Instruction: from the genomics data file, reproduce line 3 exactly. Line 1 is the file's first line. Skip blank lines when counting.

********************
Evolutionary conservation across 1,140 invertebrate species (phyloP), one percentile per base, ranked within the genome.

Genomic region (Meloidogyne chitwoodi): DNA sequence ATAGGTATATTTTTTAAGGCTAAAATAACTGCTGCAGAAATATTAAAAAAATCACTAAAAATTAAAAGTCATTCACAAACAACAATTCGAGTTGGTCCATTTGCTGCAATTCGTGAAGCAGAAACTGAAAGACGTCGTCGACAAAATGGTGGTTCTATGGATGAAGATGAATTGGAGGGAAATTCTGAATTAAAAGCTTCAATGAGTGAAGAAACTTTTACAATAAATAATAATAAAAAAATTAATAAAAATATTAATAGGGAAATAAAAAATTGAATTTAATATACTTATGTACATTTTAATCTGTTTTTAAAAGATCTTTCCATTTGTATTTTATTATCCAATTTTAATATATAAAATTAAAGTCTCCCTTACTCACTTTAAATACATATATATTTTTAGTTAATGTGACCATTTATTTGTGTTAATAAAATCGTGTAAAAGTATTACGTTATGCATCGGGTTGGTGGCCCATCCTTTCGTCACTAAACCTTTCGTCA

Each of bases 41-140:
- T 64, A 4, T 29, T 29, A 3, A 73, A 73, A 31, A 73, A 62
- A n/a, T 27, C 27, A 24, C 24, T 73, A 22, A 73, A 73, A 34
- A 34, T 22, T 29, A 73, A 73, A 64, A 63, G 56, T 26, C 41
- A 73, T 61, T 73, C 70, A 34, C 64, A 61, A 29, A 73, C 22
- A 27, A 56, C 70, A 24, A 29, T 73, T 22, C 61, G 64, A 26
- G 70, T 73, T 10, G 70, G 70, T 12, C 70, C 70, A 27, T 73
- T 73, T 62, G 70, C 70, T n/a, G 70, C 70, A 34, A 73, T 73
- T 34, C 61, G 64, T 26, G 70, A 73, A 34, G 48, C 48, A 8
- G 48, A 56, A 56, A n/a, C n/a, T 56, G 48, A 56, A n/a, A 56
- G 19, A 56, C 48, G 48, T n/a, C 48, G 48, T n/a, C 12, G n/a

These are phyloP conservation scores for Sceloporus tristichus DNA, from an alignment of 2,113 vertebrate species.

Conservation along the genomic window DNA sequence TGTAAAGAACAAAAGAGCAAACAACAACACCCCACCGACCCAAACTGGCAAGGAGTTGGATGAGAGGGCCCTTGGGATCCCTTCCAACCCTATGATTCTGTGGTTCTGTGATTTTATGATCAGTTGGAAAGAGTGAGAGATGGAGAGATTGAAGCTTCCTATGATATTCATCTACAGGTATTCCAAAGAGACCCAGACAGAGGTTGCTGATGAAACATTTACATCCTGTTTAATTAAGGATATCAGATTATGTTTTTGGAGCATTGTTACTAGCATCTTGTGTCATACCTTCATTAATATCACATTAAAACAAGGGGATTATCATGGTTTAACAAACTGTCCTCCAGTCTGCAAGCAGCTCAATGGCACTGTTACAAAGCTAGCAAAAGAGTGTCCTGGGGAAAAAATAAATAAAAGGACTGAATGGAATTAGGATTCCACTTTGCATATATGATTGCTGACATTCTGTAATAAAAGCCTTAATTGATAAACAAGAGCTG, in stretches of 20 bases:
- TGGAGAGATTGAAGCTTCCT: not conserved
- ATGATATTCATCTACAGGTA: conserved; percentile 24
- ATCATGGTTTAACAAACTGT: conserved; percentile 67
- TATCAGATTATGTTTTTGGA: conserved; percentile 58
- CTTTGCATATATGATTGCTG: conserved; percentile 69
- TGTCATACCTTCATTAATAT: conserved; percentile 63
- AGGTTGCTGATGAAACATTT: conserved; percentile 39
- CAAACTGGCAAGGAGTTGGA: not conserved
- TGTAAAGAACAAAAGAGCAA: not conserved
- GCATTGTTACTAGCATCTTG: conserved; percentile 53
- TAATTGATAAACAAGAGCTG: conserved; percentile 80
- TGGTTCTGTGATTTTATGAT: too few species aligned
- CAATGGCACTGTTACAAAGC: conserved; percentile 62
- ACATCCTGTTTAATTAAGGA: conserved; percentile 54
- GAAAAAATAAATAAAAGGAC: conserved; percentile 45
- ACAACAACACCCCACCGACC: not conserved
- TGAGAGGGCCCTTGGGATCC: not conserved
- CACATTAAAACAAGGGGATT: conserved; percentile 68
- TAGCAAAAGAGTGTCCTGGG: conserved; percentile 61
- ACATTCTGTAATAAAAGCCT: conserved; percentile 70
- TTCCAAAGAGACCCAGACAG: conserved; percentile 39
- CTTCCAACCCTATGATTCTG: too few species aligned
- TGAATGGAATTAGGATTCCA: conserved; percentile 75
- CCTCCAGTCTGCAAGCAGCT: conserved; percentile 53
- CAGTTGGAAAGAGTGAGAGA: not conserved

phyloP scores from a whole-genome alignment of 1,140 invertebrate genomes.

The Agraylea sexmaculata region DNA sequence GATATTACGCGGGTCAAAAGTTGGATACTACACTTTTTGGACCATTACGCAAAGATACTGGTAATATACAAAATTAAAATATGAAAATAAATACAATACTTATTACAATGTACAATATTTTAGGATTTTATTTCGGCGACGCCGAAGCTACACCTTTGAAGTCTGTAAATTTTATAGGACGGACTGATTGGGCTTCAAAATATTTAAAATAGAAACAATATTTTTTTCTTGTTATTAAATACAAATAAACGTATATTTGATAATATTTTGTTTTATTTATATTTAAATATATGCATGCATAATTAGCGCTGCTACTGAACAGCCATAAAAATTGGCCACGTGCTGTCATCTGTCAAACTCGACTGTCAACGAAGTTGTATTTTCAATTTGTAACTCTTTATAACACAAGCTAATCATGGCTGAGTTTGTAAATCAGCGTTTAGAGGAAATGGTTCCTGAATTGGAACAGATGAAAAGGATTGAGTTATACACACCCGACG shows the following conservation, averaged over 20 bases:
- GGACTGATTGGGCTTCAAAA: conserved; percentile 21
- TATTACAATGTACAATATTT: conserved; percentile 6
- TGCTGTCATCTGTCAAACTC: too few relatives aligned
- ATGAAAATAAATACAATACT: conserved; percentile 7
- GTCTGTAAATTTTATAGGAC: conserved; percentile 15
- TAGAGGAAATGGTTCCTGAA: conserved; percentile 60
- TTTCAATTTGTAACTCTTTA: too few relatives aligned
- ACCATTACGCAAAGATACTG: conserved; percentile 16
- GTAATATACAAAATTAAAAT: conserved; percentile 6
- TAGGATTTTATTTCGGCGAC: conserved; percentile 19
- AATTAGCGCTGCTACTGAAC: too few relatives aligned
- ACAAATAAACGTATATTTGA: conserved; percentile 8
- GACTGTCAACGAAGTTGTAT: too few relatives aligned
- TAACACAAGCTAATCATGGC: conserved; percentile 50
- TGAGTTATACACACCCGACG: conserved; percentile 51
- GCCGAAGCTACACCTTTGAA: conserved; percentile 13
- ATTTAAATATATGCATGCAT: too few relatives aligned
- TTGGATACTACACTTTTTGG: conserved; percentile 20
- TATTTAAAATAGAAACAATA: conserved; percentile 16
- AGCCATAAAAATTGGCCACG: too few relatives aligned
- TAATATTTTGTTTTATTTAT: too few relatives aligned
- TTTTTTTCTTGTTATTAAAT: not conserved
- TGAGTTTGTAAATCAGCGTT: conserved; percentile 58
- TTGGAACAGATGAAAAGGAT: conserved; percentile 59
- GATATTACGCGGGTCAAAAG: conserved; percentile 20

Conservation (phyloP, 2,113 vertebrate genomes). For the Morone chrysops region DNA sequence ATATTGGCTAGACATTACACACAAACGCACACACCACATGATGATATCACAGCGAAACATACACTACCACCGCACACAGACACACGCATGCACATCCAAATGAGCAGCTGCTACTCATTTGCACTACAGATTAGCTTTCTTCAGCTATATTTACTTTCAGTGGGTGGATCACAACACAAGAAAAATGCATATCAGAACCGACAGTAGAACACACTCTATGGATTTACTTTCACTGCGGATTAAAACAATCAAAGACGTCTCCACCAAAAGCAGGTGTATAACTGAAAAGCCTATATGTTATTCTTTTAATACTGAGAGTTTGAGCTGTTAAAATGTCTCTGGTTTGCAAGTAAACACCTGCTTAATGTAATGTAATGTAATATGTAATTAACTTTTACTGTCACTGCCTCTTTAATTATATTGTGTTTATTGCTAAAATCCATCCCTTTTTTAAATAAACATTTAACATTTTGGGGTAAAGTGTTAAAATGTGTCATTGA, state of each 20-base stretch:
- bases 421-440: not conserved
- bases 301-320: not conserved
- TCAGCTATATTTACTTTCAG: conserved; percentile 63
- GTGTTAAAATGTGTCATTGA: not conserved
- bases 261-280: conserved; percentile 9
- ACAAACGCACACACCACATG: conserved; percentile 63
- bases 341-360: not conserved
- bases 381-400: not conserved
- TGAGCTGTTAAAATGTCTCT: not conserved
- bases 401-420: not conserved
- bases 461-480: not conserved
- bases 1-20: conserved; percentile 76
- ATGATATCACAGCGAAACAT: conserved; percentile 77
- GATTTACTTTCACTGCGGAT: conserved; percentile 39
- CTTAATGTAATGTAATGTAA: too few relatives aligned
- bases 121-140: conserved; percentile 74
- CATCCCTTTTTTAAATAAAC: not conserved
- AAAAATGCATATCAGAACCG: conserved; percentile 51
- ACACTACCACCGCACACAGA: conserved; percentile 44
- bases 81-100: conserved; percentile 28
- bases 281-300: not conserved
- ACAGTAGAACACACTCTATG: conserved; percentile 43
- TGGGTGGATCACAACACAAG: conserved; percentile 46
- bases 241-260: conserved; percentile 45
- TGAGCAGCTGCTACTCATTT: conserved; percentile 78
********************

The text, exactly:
Each of bases 41-140: